Regarding UNISFA, Council members may be interested in learning more about progress that has been made in operationalising the Joint Border Verification and Monitoring Mechanism. According to the 29 July UNISFA report of the Secretary-General (S/2013/450), the UN and Ethiopia had been “working to expedite an advance party of the force protection unit [120 troops] in early August…to enable the Monitoring Mechanism to conduct ground verification from its headquarters in Kadugli.” Some Council members may be interested in knowing whether these troops have been deployed, and if so, how quickly the ground verification can commence. (Monitoring and verification is expected to commence once forces are in place to provide security for the monitors).

Another issue of interest to some Council members that may be discussed tomorrow is progress that has been made in the joint AU-UN investigation into the 4 May killing of the Ngok Dinka Paramount Chief by a member of the Misseriya group in the Abyei area. According to the most recent Secretary-General’s report, this investigation, which began on 15 July, is expected to last four weeks. Likewise, Council members may be interested in hearing about recent activities UNISFA has taken to prevent violence between the Misseriya and Ngok Dinka.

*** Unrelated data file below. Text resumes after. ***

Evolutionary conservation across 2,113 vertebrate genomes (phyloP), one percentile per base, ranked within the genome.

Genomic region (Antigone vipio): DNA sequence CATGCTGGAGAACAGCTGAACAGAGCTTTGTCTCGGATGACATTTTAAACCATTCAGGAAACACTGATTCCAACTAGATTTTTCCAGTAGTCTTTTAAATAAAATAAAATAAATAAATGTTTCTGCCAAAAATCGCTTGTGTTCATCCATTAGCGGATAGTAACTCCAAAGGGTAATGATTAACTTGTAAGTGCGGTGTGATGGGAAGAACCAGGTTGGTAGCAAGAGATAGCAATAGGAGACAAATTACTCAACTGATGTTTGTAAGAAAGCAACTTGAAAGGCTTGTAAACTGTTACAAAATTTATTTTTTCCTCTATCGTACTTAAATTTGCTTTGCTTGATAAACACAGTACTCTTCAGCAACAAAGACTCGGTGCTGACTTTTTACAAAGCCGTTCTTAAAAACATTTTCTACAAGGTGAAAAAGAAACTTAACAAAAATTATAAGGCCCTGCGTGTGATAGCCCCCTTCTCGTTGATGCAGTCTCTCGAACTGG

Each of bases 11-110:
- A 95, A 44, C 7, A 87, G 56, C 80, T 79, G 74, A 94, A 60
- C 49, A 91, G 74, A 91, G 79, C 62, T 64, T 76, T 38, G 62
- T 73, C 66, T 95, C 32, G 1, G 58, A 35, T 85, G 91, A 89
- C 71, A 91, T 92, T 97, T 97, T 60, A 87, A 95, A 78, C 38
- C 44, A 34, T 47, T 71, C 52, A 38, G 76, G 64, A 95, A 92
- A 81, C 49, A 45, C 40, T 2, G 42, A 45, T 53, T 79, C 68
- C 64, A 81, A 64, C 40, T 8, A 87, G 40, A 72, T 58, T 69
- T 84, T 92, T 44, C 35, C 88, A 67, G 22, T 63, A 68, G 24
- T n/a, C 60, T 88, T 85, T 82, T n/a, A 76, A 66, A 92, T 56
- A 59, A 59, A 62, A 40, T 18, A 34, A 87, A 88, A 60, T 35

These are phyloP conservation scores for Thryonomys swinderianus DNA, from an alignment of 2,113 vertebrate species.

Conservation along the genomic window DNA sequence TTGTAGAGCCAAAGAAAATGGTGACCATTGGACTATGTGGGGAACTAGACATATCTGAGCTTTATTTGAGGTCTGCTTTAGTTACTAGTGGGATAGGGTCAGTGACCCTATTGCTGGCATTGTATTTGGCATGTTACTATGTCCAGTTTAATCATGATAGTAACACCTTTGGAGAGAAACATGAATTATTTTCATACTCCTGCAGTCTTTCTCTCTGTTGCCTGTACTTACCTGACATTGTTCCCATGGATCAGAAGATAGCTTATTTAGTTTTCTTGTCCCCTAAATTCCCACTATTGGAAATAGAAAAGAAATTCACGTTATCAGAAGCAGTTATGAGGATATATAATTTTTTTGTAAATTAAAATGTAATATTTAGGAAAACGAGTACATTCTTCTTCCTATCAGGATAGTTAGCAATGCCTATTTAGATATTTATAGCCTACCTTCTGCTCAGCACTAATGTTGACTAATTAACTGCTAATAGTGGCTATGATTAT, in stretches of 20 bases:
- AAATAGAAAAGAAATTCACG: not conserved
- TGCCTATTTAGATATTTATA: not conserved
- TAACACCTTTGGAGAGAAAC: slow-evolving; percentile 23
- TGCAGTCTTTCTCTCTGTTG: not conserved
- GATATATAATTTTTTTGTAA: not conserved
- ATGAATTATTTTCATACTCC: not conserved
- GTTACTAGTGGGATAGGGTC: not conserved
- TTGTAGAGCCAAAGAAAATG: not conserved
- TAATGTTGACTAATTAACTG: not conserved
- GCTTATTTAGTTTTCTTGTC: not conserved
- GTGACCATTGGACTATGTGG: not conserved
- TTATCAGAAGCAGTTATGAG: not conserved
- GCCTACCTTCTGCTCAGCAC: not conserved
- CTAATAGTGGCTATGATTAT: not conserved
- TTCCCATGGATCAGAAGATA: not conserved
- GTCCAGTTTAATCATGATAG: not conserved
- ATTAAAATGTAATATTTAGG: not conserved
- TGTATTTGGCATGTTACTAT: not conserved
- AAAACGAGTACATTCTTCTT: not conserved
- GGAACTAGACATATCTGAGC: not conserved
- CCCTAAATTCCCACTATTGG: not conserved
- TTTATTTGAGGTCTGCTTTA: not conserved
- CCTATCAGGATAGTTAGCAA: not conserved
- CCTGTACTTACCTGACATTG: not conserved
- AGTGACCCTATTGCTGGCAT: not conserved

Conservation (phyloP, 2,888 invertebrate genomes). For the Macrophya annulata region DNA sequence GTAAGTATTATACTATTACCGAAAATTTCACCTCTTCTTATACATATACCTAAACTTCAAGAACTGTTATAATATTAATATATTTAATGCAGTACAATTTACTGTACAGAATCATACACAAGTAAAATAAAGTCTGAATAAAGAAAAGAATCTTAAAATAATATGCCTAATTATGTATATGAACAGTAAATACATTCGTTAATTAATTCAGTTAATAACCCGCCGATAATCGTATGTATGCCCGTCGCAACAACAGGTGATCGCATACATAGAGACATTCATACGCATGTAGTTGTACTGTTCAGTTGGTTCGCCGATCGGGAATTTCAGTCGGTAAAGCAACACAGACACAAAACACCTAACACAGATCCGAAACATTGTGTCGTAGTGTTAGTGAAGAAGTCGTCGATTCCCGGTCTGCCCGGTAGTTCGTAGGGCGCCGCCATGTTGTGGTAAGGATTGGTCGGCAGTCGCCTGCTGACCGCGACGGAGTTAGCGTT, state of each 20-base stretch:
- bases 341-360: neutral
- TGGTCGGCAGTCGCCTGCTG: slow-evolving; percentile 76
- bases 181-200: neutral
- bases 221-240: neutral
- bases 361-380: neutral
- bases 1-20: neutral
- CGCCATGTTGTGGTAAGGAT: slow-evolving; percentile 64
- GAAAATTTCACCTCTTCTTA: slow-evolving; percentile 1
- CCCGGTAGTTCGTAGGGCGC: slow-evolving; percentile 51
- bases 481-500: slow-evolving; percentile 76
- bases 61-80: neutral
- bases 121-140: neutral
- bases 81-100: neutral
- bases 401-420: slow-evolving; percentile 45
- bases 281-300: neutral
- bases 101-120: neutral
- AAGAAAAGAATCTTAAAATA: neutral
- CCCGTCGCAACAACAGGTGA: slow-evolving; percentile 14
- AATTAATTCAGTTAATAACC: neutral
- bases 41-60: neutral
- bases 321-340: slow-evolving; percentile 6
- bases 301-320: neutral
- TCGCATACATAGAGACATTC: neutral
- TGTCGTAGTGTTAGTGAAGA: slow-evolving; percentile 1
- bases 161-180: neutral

Some members may also raise the political and humanitarian challenges in both Sudan and South Sudan during tomorrow’s meeting, especially considering that in many instances the internal situation in both countries is relevant to their relations with one another.

In Sudan, the longstanding political and humanitarian crisis in South Kordofan and Blue Nile states continues to be a great concern to some Council members. This is especially the case given the lack of meaningful progress in gaining humanitarian access to the two areas, as well as the lack of progress regarding political engagement between Sudan and the Sudan People’s Liberation Movement – North, the former northern branch of the ruling party in South Sudan before the country gained independence.

Regarding South Sudan, it is possible that some members may bring up the grave humanitarian crisis in Jonglei state, which has been plagued by inter-communal violence and fighting between the government and the rebel group associated with David Yau Yau, who South Sudan has argued is being armed by Sudan. Additionally, there may be some discussion of the political situation in Juba, where President Salva Kiir appointed a new cabinet following his dismissal of all ministers and deputy ministers on 23 July. (Kiir has yet to name a new Vice-President, after relieving Riek Machar of this position). Some Council members may be particularly interested in discussing how the sacking of SPLM Secretary-General Pagan Amum, who was also lead negotiator for South Sudan, will impact interactions with Sudan, especially considering that no one has been appointed to replace Amum as the lead negotiator.